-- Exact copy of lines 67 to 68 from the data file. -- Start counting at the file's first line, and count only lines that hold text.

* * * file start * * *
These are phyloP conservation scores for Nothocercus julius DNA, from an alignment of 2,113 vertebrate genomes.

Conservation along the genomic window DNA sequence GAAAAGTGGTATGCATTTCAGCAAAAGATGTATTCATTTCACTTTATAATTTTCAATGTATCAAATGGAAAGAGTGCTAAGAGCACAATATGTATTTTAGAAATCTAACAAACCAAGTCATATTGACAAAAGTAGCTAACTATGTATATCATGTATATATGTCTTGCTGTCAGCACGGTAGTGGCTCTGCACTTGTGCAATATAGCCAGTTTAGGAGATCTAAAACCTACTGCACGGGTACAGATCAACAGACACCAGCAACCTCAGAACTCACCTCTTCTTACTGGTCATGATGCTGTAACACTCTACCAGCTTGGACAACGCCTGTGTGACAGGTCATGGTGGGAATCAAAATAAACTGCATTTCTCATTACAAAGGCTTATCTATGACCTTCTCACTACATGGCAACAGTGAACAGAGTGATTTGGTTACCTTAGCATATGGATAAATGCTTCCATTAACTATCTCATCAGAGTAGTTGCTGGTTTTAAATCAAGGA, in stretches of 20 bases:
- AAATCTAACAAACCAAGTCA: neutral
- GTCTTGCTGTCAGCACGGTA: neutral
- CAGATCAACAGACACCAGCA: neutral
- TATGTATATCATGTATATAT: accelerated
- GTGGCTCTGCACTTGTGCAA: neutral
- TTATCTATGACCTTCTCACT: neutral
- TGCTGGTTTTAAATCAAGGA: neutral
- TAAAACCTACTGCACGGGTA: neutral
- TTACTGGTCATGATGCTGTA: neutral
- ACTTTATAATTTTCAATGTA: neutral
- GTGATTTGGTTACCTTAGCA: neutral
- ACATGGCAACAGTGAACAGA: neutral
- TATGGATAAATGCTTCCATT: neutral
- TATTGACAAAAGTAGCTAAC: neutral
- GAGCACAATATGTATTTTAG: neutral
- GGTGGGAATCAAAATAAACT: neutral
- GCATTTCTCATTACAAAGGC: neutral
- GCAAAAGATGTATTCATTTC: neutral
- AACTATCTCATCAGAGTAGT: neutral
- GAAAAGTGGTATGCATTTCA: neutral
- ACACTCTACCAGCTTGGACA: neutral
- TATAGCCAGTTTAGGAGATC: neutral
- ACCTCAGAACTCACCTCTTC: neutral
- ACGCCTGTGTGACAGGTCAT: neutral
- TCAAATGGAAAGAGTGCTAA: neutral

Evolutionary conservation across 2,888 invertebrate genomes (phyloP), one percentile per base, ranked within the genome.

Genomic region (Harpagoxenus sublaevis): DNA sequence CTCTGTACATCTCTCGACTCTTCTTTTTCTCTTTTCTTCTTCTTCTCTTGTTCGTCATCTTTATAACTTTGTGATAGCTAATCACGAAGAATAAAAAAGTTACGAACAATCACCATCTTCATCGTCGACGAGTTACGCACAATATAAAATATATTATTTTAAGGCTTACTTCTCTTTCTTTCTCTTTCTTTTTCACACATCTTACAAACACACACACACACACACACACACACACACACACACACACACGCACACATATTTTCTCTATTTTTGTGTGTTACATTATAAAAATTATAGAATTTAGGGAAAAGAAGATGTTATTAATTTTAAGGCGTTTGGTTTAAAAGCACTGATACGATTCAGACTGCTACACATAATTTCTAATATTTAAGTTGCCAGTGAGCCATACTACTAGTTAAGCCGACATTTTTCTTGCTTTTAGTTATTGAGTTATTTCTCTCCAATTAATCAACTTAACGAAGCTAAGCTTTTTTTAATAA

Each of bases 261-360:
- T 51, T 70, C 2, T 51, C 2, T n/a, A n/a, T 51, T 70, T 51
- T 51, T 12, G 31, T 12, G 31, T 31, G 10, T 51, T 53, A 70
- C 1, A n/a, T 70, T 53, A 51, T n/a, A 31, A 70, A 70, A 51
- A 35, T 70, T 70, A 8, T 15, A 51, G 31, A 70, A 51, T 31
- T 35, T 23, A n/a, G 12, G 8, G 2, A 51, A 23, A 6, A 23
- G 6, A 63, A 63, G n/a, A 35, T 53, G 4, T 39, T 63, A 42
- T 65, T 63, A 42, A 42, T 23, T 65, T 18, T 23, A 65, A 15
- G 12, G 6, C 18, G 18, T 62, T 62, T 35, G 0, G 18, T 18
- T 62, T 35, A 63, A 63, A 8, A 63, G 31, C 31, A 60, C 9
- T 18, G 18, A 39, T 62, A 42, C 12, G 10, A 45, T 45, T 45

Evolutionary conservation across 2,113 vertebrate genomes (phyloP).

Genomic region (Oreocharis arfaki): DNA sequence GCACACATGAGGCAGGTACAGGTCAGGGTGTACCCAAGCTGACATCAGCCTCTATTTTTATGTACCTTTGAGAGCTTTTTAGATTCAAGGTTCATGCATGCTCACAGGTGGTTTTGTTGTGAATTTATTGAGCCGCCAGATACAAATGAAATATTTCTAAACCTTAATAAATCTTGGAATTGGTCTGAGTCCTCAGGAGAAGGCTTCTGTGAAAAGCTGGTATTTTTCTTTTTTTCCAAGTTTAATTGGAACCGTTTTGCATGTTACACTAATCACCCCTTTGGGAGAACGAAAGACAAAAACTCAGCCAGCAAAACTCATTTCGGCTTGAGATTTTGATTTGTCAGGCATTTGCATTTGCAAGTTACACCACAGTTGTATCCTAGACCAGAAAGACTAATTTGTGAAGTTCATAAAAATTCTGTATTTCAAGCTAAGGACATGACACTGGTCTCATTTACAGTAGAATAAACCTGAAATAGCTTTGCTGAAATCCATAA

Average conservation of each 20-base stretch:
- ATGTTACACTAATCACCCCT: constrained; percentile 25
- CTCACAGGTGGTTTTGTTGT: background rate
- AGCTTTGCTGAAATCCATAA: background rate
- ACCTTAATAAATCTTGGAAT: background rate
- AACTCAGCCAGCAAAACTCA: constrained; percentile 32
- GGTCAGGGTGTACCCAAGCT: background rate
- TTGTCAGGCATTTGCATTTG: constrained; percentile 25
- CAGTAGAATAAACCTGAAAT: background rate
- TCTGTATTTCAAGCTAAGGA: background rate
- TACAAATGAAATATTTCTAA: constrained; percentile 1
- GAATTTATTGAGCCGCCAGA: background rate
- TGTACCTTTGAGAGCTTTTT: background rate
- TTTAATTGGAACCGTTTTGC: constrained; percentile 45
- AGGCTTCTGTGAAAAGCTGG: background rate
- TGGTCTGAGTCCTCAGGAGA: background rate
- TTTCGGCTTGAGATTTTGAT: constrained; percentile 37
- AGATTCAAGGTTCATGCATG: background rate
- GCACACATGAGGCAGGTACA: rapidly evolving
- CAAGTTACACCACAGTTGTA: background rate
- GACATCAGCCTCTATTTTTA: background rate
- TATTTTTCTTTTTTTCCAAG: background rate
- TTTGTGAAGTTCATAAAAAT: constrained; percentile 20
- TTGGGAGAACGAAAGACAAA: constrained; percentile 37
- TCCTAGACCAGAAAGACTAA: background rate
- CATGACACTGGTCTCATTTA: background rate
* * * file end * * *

- TCCTAGACCAGAAAGACTAA: background rate
- CATGACACTGGTCTCATTTA: background rate